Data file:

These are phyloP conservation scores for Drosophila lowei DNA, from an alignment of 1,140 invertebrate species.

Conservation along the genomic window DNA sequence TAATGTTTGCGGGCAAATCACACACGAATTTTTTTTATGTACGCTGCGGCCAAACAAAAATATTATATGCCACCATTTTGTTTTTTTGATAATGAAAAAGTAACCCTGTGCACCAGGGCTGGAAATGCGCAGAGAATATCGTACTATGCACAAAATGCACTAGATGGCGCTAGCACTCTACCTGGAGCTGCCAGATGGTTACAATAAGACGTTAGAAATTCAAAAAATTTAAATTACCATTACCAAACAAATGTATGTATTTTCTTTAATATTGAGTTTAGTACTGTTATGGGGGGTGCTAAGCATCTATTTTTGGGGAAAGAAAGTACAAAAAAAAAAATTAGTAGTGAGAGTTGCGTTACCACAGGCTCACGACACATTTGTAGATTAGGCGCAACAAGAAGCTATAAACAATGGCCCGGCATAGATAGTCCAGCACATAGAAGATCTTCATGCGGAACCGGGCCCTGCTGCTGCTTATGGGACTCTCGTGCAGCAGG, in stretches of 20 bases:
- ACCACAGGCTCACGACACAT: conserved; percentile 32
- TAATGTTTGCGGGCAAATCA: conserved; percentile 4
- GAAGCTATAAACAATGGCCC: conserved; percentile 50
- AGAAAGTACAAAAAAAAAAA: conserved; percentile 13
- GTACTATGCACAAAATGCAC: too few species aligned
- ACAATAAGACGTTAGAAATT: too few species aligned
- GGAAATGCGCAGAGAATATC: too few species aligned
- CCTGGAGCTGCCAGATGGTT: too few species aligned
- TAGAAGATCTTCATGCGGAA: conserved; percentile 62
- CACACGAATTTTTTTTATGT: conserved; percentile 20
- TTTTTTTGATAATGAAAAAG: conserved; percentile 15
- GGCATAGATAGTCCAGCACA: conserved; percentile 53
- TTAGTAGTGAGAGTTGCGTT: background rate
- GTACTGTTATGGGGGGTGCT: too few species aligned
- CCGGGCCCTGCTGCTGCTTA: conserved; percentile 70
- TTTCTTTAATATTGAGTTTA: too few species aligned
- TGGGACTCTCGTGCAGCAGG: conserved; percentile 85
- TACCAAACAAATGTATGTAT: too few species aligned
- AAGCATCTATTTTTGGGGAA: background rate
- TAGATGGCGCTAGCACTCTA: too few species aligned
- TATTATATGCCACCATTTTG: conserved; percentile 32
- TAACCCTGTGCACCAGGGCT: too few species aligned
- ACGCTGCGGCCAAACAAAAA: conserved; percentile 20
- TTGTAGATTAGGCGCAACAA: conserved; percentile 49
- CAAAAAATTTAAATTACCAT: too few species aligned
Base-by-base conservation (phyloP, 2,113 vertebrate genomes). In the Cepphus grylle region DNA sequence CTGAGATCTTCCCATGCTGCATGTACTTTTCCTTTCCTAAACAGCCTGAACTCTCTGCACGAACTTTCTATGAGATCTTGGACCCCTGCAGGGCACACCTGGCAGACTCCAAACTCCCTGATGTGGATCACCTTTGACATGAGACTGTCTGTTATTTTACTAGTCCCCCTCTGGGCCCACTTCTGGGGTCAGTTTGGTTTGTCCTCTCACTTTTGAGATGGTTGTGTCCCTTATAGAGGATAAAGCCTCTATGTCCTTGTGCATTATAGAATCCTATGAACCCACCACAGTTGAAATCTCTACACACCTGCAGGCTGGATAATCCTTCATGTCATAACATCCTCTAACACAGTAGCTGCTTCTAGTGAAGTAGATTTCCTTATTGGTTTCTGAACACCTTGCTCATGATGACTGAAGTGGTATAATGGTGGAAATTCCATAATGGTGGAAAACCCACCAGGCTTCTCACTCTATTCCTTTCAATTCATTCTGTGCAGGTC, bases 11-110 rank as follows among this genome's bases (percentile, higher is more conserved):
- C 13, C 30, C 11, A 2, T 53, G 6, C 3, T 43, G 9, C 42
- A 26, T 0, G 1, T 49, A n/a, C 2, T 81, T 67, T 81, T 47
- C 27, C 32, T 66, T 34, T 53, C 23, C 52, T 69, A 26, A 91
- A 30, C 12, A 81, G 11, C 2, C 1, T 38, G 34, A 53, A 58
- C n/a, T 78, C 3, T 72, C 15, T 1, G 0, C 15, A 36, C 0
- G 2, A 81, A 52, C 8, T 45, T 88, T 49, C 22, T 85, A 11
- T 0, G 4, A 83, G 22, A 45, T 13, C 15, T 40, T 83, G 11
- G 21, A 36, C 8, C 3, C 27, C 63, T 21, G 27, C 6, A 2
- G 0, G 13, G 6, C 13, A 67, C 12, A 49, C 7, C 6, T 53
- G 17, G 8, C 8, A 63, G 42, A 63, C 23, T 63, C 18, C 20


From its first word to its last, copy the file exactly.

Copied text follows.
These are phyloP conservation scores for Drosophila lowei DNA, from an alignment of 1,140 invertebrate species.

Conservation along the genomic window DNA sequence TAATGTTTGCGGGCAAATCACACACGAATTTTTTTTATGTACGCTGCGGCCAAACAAAAATATTATATGCCACCATTTTGTTTTTTTGATAATGAAAAAGTAACCCTGTGCACCAGGGCTGGAAATGCGCAGAGAATATCGTACTATGCACAAAATGCACTAGATGGCGCTAGCACTCTACCTGGAGCTGCCAGATGGTTACAATAAGACGTTAGAAATTCAAAAAATTTAAATTACCATTACCAAACAAATGTATGTATTTTCTTTAATATTGAGTTTAGTACTGTTATGGGGGGTGCTAAGCATCTATTTTTGGGGAAAGAAAGTACAAAAAAAAAAATTAGTAGTGAGAGTTGCGTTACCACAGGCTCACGACACATTTGTAGATTAGGCGCAACAAGAAGCTATAAACAATGGCCCGGCATAGATAGTCCAGCACATAGAAGATCTTCATGCGGAACCGGGCCCTGCTGCTGCTTATGGGACTCTCGTGCAGCAGG, in stretches of 20 bases:
- ACCACAGGCTCACGACACAT: conserved; percentile 32
- TAATGTTTGCGGGCAAATCA: conserved; percentile 4
- GAAGCTATAAACAATGGCCC: conserved; percentile 50
- AGAAAGTACAAAAAAAAAAA: conserved; percentile 13
- GTACTATGCACAAAATGCAC: too few species aligned
- ACAATAAGACGTTAGAAATT: too few species aligned
- GGAAATGCGCAGAGAATATC: too few species aligned
- CCTGGAGCTGCCAGATGGTT: too few species aligned
- TAGAAGATCTTCATGCGGAA: conserved; percentile 62
- CACACGAATTTTTTTTATGT: conserved; percentile 20
- TTTTTTTGATAATGAAAAAG: conserved; percentile 15
- GGCATAGATAGTCCAGCACA: conserved; percentile 53
- TTAGTAGTGAGAGTTGCGTT: background rate
- GTACTGTTATGGGGGGTGCT: too few species aligned
- CCGGGCCCTGCTGCTGCTTA: conserved; percentile 70
- TTTCTTTAATATTGAGTTTA: too few species aligned
- TGGGACTCTCGTGCAGCAGG: conserved; percentile 85
- TACCAAACAAATGTATGTAT: too few species aligned
- AAGCATCTATTTTTGGGGAA: background rate
- TAGATGGCGCTAGCACTCTA: too few species aligned
- TATTATATGCCACCATTTTG: conserved; percentile 32
- TAACCCTGTGCACCAGGGCT: too few species aligned
- ACGCTGCGGCCAAACAAAAA: conserved; percentile 20
- TTGTAGATTAGGCGCAACAA: conserved; percentile 49
- CAAAAAATTTAAATTACCAT: too few species aligned
Base-by-base conservation (phyloP, 2,113 vertebrate genomes). In the Cepphus grylle region DNA sequence CTGAGATCTTCCCATGCTGCATGTACTTTTCCTTTCCTAAACAGCCTGAACTCTCTGCACGAACTTTCTATGAGATCTTGGACCCCTGCAGGGCACACCTGGCAGACTCCAAACTCCCTGATGTGGATCACCTTTGACATGAGACTGTCTGTTATTTTACTAGTCCCCCTCTGGGCCCACTTCTGGGGTCAGTTTGGTTTGTCCTCTCACTTTTGAGATGGTTGTGTCCCTTATAGAGGATAAAGCCTCTATGTCCTTGTGCATTATAGAATCCTATGAACCCACCACAGTTGAAATCTCTACACACCTGCAGGCTGGATAATCCTTCATGTCATAACATCCTCTAACACAGTAGCTGCTTCTAGTGAAGTAGATTTCCTTATTGGTTTCTGAACACCTTGCTCATGATGACTGAAGTGGTATAATGGTGGAAATTCCATAATGGTGGAAAACCCACCAGGCTTCTCACTCTATTCCTTTCAATTCATTCTGTGCAGGTC, bases 11-110 rank as follows among this genome's bases (percentile, higher is more conserved):
- C 13, C 30, C 11, A 2, T 53, G 6, C 3, T 43, G 9, C 42
- A 26, T 0, G 1, T 49, A n/a, C 2, T 81, T 67, T 81, T 47
- C 27, C 32, T 66, T 34, T 53, C 23, C 52, T 69, A 26, A 91
- A 30, C 12, A 81, G 11, C 2, C 1, T 38, G 34, A 53, A 58
- C n/a, T 78, C 3, T 72, C 15, T 1, G 0, C 15, A 36, C 0
- G 2, A 81, A 52, C 8, T 45, T 88, T 49, C 22, T 85, A 11
- T 0, G 4, A 83, G 22, A 45, T 13, C 15, T 40, T 83, G 11
- G 21, A 36, C 8, C 3, C 27, C 63, T 21, G 27, C 6, A 2
- G 0, G 13, G 6, C 13, A 67, C 12, A 49, C 7, C 6, T 53
- G 17, G 8, C 8, A 63, G 42, A 63, C 23, T 63, C 18, C 20